The recent article in Time magazine (May 20, 2013) about the “Me” generation has provoked strong reactions from many perspectives. The essay by Joel Stein characterized those kids born between 1980 and 2000 as a product of a culture that has produced “narcissistic…fame-obsessed…lazy…stunted…” adults with an incredible sense of entitlement, although he also viewed them as “earnest and optimistic.”
This essay has been perceived rather negatively by many parents. Raising kids is tough at so many levels. We can deal with the sacrifice, compromise, and tensions of raising kids if our actions help determine how our kids turn out. We always knew that our influence was limited by our children’s genetic predisposition. However, now it seems that societal factors minimize our impact.
Cultural changes feel overwhelming. We warn our kids about the dangers of sexting, and a 22-year-old guy named Evan Spiegel invents Snapchat, a program that allows pictures and texts to be sent and then be permanently erased after several seconds. We just can’t keep up, and are tempted to just tune out and drop out emotionally. We love our kids but there is this uneasy sense that it doesn’t matter what we do.
If our kids’ characters are the result of culture and chemistry, do parents really matter?
Here’s the point where I’d love to cite some scientific study that says that parents still make a difference. I can’t. All I can do is reflect back what I’ve learned from hard-working and decent people who seem to be raising kids who are moral, loving, and productive. Here’s what they have in common.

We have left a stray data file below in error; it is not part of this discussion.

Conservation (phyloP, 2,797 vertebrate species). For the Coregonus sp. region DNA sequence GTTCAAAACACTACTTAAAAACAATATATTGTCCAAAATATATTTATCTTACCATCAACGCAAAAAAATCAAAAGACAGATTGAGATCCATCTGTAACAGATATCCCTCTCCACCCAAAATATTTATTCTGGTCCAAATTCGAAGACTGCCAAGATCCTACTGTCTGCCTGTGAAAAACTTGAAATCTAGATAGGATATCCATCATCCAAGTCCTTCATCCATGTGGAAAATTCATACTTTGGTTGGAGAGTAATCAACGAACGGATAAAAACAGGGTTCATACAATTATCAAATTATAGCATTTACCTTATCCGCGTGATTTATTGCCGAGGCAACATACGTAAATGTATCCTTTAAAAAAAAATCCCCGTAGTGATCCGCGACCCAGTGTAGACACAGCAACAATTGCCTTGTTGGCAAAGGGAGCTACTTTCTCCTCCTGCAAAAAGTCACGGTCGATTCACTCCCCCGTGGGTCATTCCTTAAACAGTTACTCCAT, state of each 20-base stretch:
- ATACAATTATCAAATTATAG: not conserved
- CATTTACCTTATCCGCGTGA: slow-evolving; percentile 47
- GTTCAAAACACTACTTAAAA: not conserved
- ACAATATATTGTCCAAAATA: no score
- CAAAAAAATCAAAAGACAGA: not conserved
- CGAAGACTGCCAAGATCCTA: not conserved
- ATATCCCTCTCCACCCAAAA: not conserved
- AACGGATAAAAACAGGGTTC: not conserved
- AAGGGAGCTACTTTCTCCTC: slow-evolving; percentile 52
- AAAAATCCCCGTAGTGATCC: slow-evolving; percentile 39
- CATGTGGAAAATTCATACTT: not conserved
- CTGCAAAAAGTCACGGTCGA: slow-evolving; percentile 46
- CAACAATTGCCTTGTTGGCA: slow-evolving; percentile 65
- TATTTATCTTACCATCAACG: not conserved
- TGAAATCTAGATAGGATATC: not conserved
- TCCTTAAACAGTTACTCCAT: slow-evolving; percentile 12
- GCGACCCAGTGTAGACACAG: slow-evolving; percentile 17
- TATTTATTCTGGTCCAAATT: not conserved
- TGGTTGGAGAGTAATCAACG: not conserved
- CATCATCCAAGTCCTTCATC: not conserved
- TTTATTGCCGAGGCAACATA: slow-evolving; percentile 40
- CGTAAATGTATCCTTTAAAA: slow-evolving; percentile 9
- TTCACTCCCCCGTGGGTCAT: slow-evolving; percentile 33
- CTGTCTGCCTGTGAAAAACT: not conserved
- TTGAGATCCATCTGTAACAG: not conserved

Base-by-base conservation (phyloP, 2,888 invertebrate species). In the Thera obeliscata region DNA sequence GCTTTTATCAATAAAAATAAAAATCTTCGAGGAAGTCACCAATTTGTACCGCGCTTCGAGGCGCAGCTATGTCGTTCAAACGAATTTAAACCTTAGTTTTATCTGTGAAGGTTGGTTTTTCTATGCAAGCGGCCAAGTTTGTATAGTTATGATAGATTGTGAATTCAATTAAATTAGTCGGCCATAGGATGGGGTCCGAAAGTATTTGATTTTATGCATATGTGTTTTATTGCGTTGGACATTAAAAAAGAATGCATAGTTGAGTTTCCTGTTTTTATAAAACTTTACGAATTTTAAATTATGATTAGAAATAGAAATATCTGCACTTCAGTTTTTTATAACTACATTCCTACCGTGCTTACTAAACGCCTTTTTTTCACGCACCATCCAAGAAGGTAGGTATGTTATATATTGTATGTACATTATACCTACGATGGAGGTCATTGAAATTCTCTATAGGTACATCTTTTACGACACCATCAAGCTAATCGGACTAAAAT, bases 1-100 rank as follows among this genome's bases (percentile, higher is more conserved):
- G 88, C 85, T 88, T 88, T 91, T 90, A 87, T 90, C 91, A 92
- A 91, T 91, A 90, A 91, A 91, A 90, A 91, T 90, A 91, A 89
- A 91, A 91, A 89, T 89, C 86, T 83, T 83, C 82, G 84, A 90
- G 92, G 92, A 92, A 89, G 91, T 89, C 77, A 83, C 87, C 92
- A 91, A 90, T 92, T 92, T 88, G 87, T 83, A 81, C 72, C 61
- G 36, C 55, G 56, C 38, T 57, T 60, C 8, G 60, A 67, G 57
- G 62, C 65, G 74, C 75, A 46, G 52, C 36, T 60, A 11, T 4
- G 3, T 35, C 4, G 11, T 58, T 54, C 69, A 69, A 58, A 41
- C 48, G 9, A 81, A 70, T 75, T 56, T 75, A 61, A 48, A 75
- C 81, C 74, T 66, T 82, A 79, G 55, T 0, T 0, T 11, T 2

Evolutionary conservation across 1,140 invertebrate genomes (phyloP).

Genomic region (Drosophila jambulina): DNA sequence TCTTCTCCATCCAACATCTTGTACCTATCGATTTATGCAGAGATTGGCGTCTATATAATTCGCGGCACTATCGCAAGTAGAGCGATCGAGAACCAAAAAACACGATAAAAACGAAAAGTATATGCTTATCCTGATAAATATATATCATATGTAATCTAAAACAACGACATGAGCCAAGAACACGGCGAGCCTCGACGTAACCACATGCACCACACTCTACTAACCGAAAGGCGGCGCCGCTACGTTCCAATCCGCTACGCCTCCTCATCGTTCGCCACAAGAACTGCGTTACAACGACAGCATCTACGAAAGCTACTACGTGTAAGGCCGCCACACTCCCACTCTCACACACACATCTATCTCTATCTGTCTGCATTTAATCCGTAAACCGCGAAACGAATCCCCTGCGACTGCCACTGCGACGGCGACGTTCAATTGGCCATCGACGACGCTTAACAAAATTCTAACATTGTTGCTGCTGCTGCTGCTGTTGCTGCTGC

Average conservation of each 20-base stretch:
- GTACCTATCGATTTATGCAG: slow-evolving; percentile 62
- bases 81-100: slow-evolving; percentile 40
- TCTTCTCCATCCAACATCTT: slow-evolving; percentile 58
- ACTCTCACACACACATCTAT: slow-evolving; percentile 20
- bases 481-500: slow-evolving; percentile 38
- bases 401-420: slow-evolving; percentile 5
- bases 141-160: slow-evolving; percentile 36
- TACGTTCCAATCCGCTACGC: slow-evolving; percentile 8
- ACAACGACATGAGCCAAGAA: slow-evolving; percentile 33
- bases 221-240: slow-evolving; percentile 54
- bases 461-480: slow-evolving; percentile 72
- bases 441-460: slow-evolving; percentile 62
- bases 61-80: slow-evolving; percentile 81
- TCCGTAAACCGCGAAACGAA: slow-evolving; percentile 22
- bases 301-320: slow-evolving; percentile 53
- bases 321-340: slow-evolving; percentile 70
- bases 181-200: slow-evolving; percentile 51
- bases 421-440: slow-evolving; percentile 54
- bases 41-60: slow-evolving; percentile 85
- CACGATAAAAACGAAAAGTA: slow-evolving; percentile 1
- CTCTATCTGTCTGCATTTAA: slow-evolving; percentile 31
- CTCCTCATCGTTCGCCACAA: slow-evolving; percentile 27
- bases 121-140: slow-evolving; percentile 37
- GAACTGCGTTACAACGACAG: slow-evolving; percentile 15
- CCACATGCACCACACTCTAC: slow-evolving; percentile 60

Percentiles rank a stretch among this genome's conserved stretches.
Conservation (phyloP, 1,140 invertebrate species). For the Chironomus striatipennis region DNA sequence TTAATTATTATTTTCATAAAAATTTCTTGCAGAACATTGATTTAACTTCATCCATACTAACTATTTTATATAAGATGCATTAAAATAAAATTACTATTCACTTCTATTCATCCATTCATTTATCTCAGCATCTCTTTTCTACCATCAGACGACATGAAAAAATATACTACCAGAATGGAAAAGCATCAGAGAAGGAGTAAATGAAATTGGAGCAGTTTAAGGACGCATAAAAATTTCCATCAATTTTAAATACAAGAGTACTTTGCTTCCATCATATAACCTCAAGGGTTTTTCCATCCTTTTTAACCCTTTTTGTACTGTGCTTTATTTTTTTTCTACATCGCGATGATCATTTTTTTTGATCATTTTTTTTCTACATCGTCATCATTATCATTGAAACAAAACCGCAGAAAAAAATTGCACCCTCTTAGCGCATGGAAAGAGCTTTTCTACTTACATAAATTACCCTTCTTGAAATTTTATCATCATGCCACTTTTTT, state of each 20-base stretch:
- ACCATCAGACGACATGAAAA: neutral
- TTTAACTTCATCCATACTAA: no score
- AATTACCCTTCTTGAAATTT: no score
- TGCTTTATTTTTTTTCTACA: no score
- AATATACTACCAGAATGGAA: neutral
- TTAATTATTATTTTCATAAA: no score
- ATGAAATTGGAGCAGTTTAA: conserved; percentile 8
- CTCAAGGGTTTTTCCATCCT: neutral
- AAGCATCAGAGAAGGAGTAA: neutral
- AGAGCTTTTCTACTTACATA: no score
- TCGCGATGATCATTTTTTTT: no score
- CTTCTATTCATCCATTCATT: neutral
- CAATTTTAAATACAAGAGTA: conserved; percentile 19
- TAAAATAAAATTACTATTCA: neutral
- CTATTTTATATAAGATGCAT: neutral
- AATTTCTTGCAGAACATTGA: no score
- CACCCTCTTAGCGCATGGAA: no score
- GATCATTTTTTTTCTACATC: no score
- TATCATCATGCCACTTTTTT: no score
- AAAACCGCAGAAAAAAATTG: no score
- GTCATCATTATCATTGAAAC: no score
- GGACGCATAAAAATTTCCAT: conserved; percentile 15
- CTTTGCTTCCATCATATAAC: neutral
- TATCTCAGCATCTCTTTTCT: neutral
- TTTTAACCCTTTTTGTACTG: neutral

Confidence. Good parents act like they matter. They don’t ignore the impact of society, but go about raising their kids with a strong belief that our daily interactions, guidance, discipline, and fun times are more important than Facebook, iPhones and texting.
Small steps. Effective parents know that little things can have a big impact. They have dinner together and talk about their day. They listen carefully and try to understand the perplexing world of their kids. They do fun things on the weekends rather than focus on a long list of chores. Perhaps most importantly, they are in loving relationships that serve as powerful role models to their kids about marriage and commitment.
Values. Good parents live what they believe. They teach their kids about compassion, hard work, and personal responsibility by living a life that truly reflects what they say. These parents are not reluctant to assert that some values are better than others.
My mom used to describe rain as “liquid sunshine.” I’d tell her that she could pretend all she wanted but she’d still get wet! I’m not trying to act like my mom and deny the impact of culture but I have to believe that parents still matter.
Dr. Ramey, who is a child psychologist and Vice President at Dayton Children’s Medical Center, can be reached at Rameyg@childrensdayton.org